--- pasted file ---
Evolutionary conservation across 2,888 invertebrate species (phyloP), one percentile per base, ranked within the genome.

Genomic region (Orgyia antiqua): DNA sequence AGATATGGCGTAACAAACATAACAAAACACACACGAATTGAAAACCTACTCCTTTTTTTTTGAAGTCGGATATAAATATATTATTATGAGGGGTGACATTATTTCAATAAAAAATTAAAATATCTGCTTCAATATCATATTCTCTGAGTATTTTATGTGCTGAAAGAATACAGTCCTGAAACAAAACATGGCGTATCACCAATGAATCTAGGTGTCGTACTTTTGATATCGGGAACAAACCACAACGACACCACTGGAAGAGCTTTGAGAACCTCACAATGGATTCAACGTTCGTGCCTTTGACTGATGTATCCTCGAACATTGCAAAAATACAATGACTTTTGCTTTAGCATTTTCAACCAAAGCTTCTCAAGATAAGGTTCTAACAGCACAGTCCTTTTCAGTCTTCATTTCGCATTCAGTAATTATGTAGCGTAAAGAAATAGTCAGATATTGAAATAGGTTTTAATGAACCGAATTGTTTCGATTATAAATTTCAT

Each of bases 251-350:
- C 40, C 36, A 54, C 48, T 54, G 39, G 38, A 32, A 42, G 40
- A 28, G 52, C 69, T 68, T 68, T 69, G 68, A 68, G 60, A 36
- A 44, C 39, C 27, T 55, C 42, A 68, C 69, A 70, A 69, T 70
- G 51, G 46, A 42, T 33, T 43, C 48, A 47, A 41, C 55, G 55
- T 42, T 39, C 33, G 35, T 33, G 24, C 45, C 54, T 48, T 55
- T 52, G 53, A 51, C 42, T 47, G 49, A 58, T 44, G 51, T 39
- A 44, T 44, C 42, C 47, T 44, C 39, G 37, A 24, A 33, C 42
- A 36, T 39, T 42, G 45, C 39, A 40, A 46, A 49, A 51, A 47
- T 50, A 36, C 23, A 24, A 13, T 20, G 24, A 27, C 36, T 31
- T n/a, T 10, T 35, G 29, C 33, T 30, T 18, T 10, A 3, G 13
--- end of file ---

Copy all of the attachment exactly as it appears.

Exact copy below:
Evolutionary conservation across 2,888 invertebrate species (phyloP), one percentile per base, ranked within the genome.

Genomic region (Orgyia antiqua): DNA sequence AGATATGGCGTAACAAACATAACAAAACACACACGAATTGAAAACCTACTCCTTTTTTTTTGAAGTCGGATATAAATATATTATTATGAGGGGTGACATTATTTCAATAAAAAATTAAAATATCTGCTTCAATATCATATTCTCTGAGTATTTTATGTGCTGAAAGAATACAGTCCTGAAACAAAACATGGCGTATCACCAATGAATCTAGGTGTCGTACTTTTGATATCGGGAACAAACCACAACGACACCACTGGAAGAGCTTTGAGAACCTCACAATGGATTCAACGTTCGTGCCTTTGACTGATGTATCCTCGAACATTGCAAAAATACAATGACTTTTGCTTTAGCATTTTCAACCAAAGCTTCTCAAGATAAGGTTCTAACAGCACAGTCCTTTTCAGTCTTCATTTCGCATTCAGTAATTATGTAGCGTAAAGAAATAGTCAGATATTGAAATAGGTTTTAATGAACCGAATTGTTTCGATTATAAATTTCAT

Each of bases 251-350:
- C 40, C 36, A 54, C 48, T 54, G 39, G 38, A 32, A 42, G 40
- A 28, G 52, C 69, T 68, T 68, T 69, G 68, A 68, G 60, A 36
- A 44, C 39, C 27, T 55, C 42, A 68, C 69, A 70, A 69, T 70
- G 51, G 46, A 42, T 33, T 43, C 48, A 47, A 41, C 55, G 55
- T 42, T 39, C 33, G 35, T 33, G 24, C 45, C 54, T 48, T 55
- T 52, G 53, A 51, C 42, T 47, G 49, A 58, T 44, G 51, T 39
- A 44, T 44, C 42, C 47, T 44, C 39, G 37, A 24, A 33, C 42
- A 36, T 39, T 42, G 45, C 39, A 40, A 46, A 49, A 51, A 47
- T 50, A 36, C 23, A 24, A 13, T 20, G 24, A 27, C 36, T 31
- T n/a, T 10, T 35, G 29, C 33, T 30, T 18, T 10, A 3, G 13